preached on 8 July 2018 at Holy Cross Anglican Church in Baton Rouge, LA
Please pray with me.
May my heart’s affection, my mind’s attention, and my soul’s submission be to you, oh Lord, my Savior and my Redeemer. In the name of the Father, and of the Son, and of the Holy Spirit. Amen.
God is the God of life. He creates life. He sustains life. He changes living beings. He takes away life in due season. From Genesis to Revelation, we see that all of life is the story of God’s wisdom made manifest. This is true not only of eternal life, but it is most especially true of our temporal lives, life on this earth. If we want to understand how we are to live, by what means we are to live, and what constitutes the good life—topics which have perplexed civilizations for as far back as we can find—we must find the answer in the One who is eternal and infinite life.
Please turn in your Bible with me to Colossians 2:6-15. I would like to read again for us today’s passage, Colossians 2:6-15.
Our Anglican tradition has been so kind to us, to follow Scripture, and one way we see our Anglican heritage being faithful to God’s Word is that it has passed down to us symbols, patterns, typology, and colors for our imaginations. There is a genius to the psychology of the Church calendar. God’s providence is one which pervades our whole person. And so every part of the Church calendar has something to offer us in heart, soul, mind, and strength. So what are we to make of what we call Ordinary Time? Why is green its color? And how may the Lord bless our consideration of the deep theological truths found in Ordinary Time?
The Ordinary Time in our Church calendar comes after the culmination of Pentecost and before the proclamation of Advent. It is safe to say that this time in the Church calendar is most indicative of the time in which you and I live. Consider it for a moment.
In this Ordinary Time of the Church’s calendar, we have celebrated the passing of Pentecost. In this part of the Gospel’s story, we have also celebrated the Holy Spirit’s advent, power, and authority.
In this Ordinary Time of the Church’s calendar, we await the celebration of another Advent, we await the season of remembering the Lord’s first coming and anticipating his second coming. In this part of the Gospel’s story, we await our Lord’s second coming.
God, in his infinite wisdom, chose to put your story and my story here. Now. Not in the Roman Empire; not in Ancient Athens; not in 22nd century Canada. You and I live now in redemptive history. What we do with our Ordinary Time in the Church calendar says a lot about our imaginations concerning what we are to do in this life, between the first true Pentecost and the second true Advent. What do you do with your ordinary time? How full of growth is it? We could go up a bit higher and look at a broader level. How green is the Church? How full of growth is she, as she waits upon her bridegroom, to come again, to perfect his kingdom, to close this season of God’s story? How fruitful is the Church now, in this season after Pentecost and before Advent? Because you, and not just the clergy, are the Church, these questions are for all of us. We are here, at this place in the Church’s calendar. And we are also here, at this place in God’s story.
In answering the question, “How green is your Ordinary Time?” I’d like for us to consider two images in Scripture, both of which we will take a passing glance at this morning, but both of which are saturated with theological beauty. I‘d like for us to consider the color green found in Scripture as well as the symbol of the tree of life.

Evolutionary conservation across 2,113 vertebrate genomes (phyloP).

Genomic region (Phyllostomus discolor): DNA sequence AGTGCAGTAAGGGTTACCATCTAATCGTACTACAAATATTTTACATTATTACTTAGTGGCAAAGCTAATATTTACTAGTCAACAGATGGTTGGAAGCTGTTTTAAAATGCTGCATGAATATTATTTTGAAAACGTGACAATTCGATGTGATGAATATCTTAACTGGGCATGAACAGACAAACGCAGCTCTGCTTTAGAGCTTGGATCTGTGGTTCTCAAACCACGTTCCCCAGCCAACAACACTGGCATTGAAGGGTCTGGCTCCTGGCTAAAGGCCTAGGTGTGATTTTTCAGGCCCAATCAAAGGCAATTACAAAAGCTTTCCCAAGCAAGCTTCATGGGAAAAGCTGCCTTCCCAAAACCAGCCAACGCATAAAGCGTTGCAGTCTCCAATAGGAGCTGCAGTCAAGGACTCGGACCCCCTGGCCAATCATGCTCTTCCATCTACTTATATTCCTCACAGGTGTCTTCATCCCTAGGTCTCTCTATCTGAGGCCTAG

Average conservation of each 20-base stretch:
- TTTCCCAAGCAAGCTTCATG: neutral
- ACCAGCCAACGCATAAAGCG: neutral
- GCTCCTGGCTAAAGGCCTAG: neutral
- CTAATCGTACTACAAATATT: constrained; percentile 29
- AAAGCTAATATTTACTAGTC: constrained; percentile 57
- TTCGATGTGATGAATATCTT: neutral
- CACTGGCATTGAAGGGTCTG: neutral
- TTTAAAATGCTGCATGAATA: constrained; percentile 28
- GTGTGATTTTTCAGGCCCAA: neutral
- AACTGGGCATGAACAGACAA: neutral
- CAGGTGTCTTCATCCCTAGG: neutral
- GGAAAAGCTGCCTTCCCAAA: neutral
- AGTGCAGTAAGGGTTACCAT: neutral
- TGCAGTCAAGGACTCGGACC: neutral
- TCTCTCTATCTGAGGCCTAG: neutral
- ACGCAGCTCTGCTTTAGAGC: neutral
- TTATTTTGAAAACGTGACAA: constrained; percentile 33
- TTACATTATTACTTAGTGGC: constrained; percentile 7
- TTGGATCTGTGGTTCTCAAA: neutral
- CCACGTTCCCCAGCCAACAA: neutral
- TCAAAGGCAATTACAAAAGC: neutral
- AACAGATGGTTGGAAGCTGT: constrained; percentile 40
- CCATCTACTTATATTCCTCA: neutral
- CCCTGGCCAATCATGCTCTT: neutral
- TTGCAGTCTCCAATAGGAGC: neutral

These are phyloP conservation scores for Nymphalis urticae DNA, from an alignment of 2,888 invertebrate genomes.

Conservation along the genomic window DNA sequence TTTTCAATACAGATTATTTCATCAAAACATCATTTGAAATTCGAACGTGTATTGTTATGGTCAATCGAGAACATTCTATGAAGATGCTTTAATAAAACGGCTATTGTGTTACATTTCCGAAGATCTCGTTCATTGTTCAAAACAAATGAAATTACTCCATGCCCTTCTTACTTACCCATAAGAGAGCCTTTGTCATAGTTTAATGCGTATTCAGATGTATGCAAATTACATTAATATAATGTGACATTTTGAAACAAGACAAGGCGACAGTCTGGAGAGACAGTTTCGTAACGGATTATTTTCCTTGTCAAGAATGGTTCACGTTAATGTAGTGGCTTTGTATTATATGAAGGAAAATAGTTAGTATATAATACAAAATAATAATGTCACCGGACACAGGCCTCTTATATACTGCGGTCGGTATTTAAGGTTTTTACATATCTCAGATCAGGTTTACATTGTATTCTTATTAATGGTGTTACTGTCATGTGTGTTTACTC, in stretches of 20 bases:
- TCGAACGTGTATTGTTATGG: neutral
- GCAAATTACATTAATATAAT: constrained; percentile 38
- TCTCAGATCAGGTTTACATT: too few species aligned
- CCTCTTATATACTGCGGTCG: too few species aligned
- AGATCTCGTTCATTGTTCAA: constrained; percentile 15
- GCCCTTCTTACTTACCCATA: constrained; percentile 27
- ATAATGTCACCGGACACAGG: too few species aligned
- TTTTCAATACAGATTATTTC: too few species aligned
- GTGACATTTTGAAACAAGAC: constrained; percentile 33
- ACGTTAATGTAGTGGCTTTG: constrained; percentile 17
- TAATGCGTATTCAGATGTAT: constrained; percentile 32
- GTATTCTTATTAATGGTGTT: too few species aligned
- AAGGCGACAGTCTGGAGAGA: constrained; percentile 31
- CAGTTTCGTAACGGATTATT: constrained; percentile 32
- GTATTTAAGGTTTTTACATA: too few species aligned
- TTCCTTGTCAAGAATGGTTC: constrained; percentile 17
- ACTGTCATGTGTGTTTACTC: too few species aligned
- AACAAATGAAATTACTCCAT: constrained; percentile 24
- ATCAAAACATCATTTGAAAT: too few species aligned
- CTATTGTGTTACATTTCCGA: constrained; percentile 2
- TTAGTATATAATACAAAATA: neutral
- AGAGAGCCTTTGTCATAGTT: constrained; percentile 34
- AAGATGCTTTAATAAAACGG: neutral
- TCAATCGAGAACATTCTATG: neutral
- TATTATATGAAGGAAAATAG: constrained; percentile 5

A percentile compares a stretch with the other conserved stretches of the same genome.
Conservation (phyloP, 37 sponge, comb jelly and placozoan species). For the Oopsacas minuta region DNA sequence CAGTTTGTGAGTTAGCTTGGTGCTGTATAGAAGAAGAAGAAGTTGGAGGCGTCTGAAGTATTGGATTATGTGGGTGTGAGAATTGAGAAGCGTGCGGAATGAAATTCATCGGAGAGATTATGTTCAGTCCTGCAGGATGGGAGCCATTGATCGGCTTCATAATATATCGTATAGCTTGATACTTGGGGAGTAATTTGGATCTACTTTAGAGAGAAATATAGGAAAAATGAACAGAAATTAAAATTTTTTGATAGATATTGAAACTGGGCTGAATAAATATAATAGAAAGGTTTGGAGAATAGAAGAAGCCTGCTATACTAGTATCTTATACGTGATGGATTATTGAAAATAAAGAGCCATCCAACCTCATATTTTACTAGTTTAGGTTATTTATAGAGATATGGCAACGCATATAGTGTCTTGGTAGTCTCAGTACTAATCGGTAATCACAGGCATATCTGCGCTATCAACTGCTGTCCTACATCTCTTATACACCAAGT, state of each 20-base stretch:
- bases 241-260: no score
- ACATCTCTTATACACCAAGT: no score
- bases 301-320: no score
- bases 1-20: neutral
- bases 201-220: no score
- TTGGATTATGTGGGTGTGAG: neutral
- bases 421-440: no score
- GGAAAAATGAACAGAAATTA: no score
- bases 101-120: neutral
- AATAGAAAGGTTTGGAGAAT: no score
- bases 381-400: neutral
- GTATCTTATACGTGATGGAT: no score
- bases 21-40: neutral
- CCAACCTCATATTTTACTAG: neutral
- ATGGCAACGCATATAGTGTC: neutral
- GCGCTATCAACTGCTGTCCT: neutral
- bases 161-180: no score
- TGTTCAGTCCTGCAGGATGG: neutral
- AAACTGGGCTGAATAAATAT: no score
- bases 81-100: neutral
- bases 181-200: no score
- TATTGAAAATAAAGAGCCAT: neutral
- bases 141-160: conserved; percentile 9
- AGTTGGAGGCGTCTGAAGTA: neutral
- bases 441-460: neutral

The color green is found 41 times in the King James Bible, thirty-seven times in the Old Testament and four times in the New Testament. The first time we see the color green is in Genesis 1:30 “And to every beast of the earth, and to every fowl of the air, and to every thing that creepeth upon the earth, wherein there is life, I have given every green herb for meat: and it was so.” Green, therefore, begins as a symbol of God’s providence, and not just any providence but providence which is necessary to sustain our lives, the providence of food, providence we eat.
Every other use of green in Scripture follows this general symbol, relating to life and providence: green herb, rods of green poplar, green ears of corn, green ropes for Samson’s wrists. In the first chapter of Song of Songs, Solomon even references his marriage bed as being green. When green is present in Scripture, it is a symbol of a living thing, of divine mercy and providence, and this includes when the green grass is all burned up. God’s providence is gone, dry, the land parched of God’s life-giving mercy.
The other symbol to place in your mind this day is tree of life. The term tree of life occurs ten times in Scripture, seven times in the Old Testament and three times in the New Testament; every New Testament mention of the tree of life is in the book of Revelation. We first see the tree of life in Genesis 2:9 “And out of the ground made the LORD God to grow every tree that is pleasant to the sight, and good for food; the tree of life also in the midst of the garden, and the tree of knowledge of good and evil.” After the fall God curses the tree of knowledge, but he drove Adam from the garden and from the tree of life, and he placed Cherubims to guard over it. Like the color green, everywhere we see the tree of life in Scripture, we see God’s merciful and unmerited providence, and a particular providence, like the color green, which is life-giving and life sustaining.
These two themes, the color green and the tree of life culminate in two important verses: the only verse in the New Testament where our Lord says “green” and the only verse in the New Testament where our Lord says “tree of life.”
- Luk_23:31 For if they do these things in a green tree, what shall be done in the dry?
- Rev_2:7 He that hath an ear, let him hear what the Spirit saith unto the churches; To him that overcometh will I give to eat of the tree of life, which is in the midst of the paradise of God.
In the passage in Luke, Jesus is in the middle of the passion narrative. He has just passed the cross to Simon, and the women among them are weeping and lamenting for Jesus. And it so happens then that he provides a warning for Israel and likens himself to a green tree, something we ought to see each time we see the color green in Scripture and each time we see the symbol of the tree of life.